Ghee to My Heart

After a month of meatloaf, I needed to veg out for a while.  Luckily, from the files come seven varieties of raita.   A topping, a side dish, a dip, it completes vegetarian meals nicely. But more on that later…

 I consulted Deborah Madison’s Vegetarian Cooking for Everyone for Indian inspired dishes.  Healthy was on my mind, but I’m not sure that I got it with the Indian-Style Saute of Cauliflower and Greens.  A virtuous combination of potatoes, cauliflower, spinach, watercress, and carrot, it also had ghee, Indian clarified butter.  I’ve never cooked with ghee before, but I know I like it given my dopamine high from the ghee dosa at The Temple Canteen, and my love for brown butter.  If there was a greater word for love, it would be how I feel about ghee right now.  The nutty, silky flavor permeates through the quick saute, emerging through the spices.  The heady aroma is addicting, with every bite, I want more.  Think Pavlov dog.  Think crack cocaine.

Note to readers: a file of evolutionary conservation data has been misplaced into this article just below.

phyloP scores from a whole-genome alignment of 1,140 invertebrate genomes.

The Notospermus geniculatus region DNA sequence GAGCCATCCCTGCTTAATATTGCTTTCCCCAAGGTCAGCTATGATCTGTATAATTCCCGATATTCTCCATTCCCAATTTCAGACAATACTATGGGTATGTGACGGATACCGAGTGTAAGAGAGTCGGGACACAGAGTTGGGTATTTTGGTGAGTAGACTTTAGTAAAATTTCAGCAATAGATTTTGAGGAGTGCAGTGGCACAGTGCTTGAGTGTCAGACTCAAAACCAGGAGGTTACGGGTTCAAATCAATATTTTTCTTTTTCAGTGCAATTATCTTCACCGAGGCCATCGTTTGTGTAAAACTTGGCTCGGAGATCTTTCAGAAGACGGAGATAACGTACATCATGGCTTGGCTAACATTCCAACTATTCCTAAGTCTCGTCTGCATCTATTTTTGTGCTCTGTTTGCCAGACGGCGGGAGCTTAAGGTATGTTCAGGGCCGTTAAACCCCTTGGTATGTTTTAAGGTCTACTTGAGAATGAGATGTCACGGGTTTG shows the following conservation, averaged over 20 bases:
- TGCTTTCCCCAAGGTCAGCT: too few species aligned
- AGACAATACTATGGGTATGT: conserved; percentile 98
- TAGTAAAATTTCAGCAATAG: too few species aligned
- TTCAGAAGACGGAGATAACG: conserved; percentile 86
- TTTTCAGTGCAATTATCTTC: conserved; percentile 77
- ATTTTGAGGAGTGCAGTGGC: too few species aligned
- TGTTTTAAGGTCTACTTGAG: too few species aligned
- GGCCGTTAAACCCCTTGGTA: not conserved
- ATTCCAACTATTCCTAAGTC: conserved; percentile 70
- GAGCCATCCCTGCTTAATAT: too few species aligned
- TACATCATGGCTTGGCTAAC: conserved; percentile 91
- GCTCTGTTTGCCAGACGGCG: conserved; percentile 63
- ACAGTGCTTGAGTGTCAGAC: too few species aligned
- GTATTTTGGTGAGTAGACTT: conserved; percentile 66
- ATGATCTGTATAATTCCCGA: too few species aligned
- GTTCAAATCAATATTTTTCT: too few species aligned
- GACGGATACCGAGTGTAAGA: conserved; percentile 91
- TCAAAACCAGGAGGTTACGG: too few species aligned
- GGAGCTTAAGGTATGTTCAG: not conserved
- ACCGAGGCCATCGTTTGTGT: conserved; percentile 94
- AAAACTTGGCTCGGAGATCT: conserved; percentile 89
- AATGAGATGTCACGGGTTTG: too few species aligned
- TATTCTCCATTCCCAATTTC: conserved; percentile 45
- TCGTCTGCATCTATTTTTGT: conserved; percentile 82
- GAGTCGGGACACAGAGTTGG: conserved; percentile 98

I’m so into ghee that I try to incorporate it into other dishes from the book.  Spicy Chickpeas with Ginger is a tomatoe-y stew for which I took great liberties and lessons from the previous recipe – ghee instead of oil, more garlic and ginger than required, canned diced tomatoes instead of the underripe ones right now, and a quick toss of spinach in the mix.  Sadly, the ghee was buried by the tangy tomatoes, not the best use of its talents.


The ghee becomes and overachiever in mujadarrah, Lentils and Rice with Fried Onions.  Basic and plain, dressed up only with the sweetness of carmelized onions, ghee makes it rich and indulgent, delivering butteriness in every bite.  Absolutely delicious, but probably not the ascetic dish that it’s meant to be.  Going to show, who needs meat when I have ghee.



One Response to “Ghee to My Heart”

  1. Rating Raita « The Littlest Kitchen Says:

    […] for weeks.  Not just the Indian inspired dishes that I’ve been making as an excuse for ghee, but on eggs, as a dip, anything that needs a spot of creaminess, spiciness, and crunchiness.  The […]

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